Thieves Rappelled Into a London Warehouse in Rare Book Heist

The burglars made out with more than 160 books worth an estimated $2.5 million

File this case to the "true crime" section. Wikimedia Commons

Do you remember that scene in the original Mission: Impossible when Tom Cruise hangs suspended above a computer? Well, it appears that criminals recently seem to have taken a page from Ethan Hunt's spy book. Three thieves robbed a west London warehouse in late January by drilling holes in the building’s skylight, and then using rope to descend vertically into the space to avoid motion-detection alarms, George Sandeman at The Guardian reports. In total, the robbers made out with more than 160 books worth an estimated $2.5 million.

The theft was a precision hit; the burglars came well-equipped and appeared to know exactly what they wanted. They specifically targeted the boxes containing valuable rare books, with one source saying they compared the titles in the containers to a list, reports James Cook at Business Insider. The books were being temporarily stored in the warehouse on their way to the California Book Fair.

The rarity of the books would make them incredibly hard to unload on the open market, Cook notes, and investigators theorize that a wealthy collector known as “The Astronomer” may have hired the thieves to steal the books for him.

However, the president of the Antiquarian Booksellers Association, Brian Lake, disagrees. “I think it was an opportunistic crime, they knew how to get in and saw the books with the cutting lists and so realised the values,” he tells Heloise Wood at the Bookseller. “The idea that these were stolen to order belies the facts. That warehouse stocks books for book fairs round the world and doesn’t normally have them in the warehouse in the weekend."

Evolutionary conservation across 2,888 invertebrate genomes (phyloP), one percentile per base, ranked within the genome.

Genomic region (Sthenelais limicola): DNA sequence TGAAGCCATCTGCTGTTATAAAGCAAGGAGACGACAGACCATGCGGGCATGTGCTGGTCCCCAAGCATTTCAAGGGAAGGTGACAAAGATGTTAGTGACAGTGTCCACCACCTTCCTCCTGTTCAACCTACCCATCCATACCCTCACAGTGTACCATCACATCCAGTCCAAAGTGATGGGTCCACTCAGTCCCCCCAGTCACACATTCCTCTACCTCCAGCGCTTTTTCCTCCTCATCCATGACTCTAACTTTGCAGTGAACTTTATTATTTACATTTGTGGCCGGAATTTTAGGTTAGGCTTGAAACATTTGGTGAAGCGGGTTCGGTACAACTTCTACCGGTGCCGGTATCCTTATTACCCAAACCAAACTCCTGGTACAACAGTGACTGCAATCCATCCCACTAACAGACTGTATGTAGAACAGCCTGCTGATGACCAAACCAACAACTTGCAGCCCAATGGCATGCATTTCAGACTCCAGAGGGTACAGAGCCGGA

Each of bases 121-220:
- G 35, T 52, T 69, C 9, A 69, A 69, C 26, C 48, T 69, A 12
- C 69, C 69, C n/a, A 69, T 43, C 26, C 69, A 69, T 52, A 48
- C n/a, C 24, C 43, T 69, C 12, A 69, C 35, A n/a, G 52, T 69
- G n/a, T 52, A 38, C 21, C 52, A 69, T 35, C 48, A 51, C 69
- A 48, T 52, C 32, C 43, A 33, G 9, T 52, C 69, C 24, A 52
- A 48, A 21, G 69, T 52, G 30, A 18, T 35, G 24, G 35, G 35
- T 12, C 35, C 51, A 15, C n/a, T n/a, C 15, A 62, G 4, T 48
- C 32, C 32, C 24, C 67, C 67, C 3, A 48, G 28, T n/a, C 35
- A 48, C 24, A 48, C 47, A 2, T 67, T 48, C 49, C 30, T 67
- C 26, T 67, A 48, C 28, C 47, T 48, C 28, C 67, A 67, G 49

Regardless of who instigated the heist, the theft of these books is a real blow. The stolen books belonged to three separate dealers; the most valuable book taken was a 1566 copy of De Revolutionibus Orbium Coelestium by Nicolaus Copernicus. Translated as “On the Revolutions of the Heavenly Spheres,” this seminal work records Copernicus’ notion of a heliocentric universe—that the sun, and not the Earth, was at the center of the universe. Sandeman writes that it was worth around $268,000.

Other books stolen include those by luminaries such as Dante, Isaac Newton and Leonardo da Vinci.

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